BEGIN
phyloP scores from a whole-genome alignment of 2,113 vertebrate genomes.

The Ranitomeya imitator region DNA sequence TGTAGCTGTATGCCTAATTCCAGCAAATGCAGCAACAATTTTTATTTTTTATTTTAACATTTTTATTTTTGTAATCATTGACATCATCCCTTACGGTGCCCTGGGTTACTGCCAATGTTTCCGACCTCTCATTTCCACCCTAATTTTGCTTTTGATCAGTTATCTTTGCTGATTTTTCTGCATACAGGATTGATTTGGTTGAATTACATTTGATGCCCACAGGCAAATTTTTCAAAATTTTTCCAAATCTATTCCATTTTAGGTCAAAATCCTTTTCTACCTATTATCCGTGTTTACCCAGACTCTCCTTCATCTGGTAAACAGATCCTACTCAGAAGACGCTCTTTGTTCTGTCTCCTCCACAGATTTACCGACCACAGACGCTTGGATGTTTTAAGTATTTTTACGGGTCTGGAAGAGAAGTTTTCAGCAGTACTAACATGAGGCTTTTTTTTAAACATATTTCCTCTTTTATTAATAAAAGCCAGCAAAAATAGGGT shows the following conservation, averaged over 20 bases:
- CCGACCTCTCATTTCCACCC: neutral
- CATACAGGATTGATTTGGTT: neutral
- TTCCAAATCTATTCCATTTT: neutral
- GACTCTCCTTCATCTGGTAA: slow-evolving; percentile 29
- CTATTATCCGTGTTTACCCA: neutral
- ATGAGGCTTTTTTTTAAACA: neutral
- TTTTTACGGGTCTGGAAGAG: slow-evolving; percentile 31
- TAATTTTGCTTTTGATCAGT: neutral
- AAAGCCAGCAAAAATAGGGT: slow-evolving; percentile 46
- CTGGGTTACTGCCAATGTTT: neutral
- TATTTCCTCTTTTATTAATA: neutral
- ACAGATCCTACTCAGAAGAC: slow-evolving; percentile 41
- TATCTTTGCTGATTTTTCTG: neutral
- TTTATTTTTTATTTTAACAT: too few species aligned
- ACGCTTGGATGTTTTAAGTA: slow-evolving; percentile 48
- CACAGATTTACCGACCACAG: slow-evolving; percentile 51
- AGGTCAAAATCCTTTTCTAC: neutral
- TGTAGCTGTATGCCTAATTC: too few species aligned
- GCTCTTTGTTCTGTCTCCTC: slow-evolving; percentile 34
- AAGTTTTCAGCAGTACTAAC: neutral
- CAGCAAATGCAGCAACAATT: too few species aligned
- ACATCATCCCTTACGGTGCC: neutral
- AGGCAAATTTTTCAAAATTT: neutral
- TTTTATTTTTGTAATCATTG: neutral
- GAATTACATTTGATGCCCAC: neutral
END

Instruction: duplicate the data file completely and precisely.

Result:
phyloP scores from a whole-genome alignment of 2,113 vertebrate genomes.

The Ranitomeya imitator region DNA sequence TGTAGCTGTATGCCTAATTCCAGCAAATGCAGCAACAATTTTTATTTTTTATTTTAACATTTTTATTTTTGTAATCATTGACATCATCCCTTACGGTGCCCTGGGTTACTGCCAATGTTTCCGACCTCTCATTTCCACCCTAATTTTGCTTTTGATCAGTTATCTTTGCTGATTTTTCTGCATACAGGATTGATTTGGTTGAATTACATTTGATGCCCACAGGCAAATTTTTCAAAATTTTTCCAAATCTATTCCATTTTAGGTCAAAATCCTTTTCTACCTATTATCCGTGTTTACCCAGACTCTCCTTCATCTGGTAAACAGATCCTACTCAGAAGACGCTCTTTGTTCTGTCTCCTCCACAGATTTACCGACCACAGACGCTTGGATGTTTTAAGTATTTTTACGGGTCTGGAAGAGAAGTTTTCAGCAGTACTAACATGAGGCTTTTTTTTAAACATATTTCCTCTTTTATTAATAAAAGCCAGCAAAAATAGGGT shows the following conservation, averaged over 20 bases:
- CCGACCTCTCATTTCCACCC: neutral
- CATACAGGATTGATTTGGTT: neutral
- TTCCAAATCTATTCCATTTT: neutral
- GACTCTCCTTCATCTGGTAA: slow-evolving; percentile 29
- CTATTATCCGTGTTTACCCA: neutral
- ATGAGGCTTTTTTTTAAACA: neutral
- TTTTTACGGGTCTGGAAGAG: slow-evolving; percentile 31
- TAATTTTGCTTTTGATCAGT: neutral
- AAAGCCAGCAAAAATAGGGT: slow-evolving; percentile 46
- CTGGGTTACTGCCAATGTTT: neutral
- TATTTCCTCTTTTATTAATA: neutral
- ACAGATCCTACTCAGAAGAC: slow-evolving; percentile 41
- TATCTTTGCTGATTTTTCTG: neutral
- TTTATTTTTTATTTTAACAT: too few species aligned
- ACGCTTGGATGTTTTAAGTA: slow-evolving; percentile 48
- CACAGATTTACCGACCACAG: slow-evolving; percentile 51
- AGGTCAAAATCCTTTTCTAC: neutral
- TGTAGCTGTATGCCTAATTC: too few species aligned
- GCTCTTTGTTCTGTCTCCTC: slow-evolving; percentile 34
- AAGTTTTCAGCAGTACTAAC: neutral
- CAGCAAATGCAGCAACAATT: too few species aligned
- ACATCATCCCTTACGGTGCC: neutral
- AGGCAAATTTTTCAAAATTT: neutral
- TTTTATTTTTGTAATCATTG: neutral
- GAATTACATTTGATGCCCAC: neutral